Saudi airports to welcome over 80 female cab drivers in Vision 2030 push
Over 80 female cab drivers will be soon employed in four airports in Saudi Arabia as the Kingdom continues its social reforms aimed at reducing the gender gap in line with the goals outlined in Vision 2030.
The airports where these women will be employed are King Khalid International Airport in Riyadh, King Abdulaziz International Airport in Jeddah, King Fahd International Airport in Dammam, and Prince Muhammad International Airport in Madinah.
The hiring process is the first phase of an initiative named Women’s Track to empower women in the fields of transport launched by Saudi Arabia’s Transport General Authority, in cooperation with the Ministry of Human Resources and Social Development, represented by the Tawteen Program-2.
Under the second phase of this initiative, women taxi drivers will be employed in all other airports in the Kingdom.
The initiative will also provide a comprehensive training program for acquiring basic skills for women in driving cabs, in addition to lessons in decorum, customer service, first aid, and the English language.
The TGA said that the Women’s Track initiative will contribute to improving and developing the experience of transport services and receiving passengers, in line with the authority’s keenness to support job creation, increase local content, and activate the role of women in Saudization programs in the transport sector.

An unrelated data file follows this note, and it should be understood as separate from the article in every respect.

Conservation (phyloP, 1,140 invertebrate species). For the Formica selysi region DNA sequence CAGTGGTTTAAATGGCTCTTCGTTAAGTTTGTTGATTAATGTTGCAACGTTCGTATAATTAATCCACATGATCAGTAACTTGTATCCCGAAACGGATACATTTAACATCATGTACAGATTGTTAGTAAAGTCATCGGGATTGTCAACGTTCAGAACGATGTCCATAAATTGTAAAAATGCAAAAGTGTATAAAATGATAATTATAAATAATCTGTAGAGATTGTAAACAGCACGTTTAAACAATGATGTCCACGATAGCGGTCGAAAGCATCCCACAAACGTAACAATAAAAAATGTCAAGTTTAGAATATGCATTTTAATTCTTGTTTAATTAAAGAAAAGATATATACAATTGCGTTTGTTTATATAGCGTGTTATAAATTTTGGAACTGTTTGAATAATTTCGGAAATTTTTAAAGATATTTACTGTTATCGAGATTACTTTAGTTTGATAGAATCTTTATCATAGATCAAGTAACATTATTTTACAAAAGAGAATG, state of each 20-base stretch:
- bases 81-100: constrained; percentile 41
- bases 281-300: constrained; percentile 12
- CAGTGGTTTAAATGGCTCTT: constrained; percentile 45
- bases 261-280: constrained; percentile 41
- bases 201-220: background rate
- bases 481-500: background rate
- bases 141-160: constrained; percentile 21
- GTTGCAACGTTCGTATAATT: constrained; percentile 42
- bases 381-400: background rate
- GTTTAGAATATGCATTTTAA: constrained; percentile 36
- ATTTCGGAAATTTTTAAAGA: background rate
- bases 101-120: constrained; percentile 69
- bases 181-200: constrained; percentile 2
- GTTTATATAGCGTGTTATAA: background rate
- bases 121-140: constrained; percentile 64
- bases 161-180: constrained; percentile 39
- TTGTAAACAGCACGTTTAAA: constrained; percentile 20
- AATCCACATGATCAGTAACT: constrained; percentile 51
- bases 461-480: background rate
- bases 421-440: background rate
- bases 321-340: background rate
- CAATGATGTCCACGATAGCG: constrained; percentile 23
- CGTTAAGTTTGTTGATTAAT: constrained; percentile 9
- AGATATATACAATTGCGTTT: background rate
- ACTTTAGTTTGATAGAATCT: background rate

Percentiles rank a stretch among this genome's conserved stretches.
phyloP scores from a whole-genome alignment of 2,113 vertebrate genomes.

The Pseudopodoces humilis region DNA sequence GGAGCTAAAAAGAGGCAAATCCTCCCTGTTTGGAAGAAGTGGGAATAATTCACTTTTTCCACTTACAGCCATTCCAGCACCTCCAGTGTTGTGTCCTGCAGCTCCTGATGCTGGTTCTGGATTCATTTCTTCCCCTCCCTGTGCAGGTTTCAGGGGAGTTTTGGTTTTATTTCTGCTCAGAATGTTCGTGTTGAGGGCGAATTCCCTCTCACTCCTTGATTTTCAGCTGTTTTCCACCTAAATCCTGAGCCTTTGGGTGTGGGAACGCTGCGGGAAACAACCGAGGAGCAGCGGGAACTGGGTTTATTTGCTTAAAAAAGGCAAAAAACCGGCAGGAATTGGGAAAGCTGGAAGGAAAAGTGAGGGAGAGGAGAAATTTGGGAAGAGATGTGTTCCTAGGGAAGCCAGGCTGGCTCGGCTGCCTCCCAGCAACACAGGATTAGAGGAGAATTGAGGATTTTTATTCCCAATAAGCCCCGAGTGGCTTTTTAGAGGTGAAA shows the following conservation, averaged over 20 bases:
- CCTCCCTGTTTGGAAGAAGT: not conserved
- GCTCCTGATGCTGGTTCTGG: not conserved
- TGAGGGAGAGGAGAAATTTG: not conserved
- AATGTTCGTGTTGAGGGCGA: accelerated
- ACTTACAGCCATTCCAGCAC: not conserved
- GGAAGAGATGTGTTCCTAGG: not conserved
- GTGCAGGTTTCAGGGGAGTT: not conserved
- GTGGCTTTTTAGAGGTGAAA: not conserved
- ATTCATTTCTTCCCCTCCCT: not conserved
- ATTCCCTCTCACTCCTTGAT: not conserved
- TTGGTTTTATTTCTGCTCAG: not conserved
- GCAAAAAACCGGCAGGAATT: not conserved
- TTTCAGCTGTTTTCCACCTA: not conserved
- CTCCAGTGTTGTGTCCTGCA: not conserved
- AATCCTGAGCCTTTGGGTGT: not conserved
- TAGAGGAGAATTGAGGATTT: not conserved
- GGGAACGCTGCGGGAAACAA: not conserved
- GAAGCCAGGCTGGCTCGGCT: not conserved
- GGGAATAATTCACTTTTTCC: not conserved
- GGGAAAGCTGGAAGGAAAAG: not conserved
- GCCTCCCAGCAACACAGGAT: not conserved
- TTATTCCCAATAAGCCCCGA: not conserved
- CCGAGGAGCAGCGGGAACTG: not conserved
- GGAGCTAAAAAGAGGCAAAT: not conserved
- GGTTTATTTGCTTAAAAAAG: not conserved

The second edition of the Tawteen program is expected to create 170,000 jobs in Saudi Arabia, with 25,000 jobs in the industry sector, 30,000 jobs in tourism, and 20,000 employment opportunities in the health, transport and logistics services, and real estate and construction sectors.
This edition of the Tawteen program also eyes creating 15,000 jobs in the trade sector and other 40,000 employment openings in other areas of the economy.
In a move to support the growing role of women in the national economy, Saudi Arabia has already announced it will include private female drivers as part of its new professions under the Musaned recruitment program.
In February, Saudi Human Rights Commission President Hala Al-Tuwaijri at the 52nd session of the UN’s Human Rights Council revealed that the share of women employed in Saudi Arabia jumped from 21 percent to 35 percent in five years on the back of the Kingdom’s efforts to boost participation in the labor market.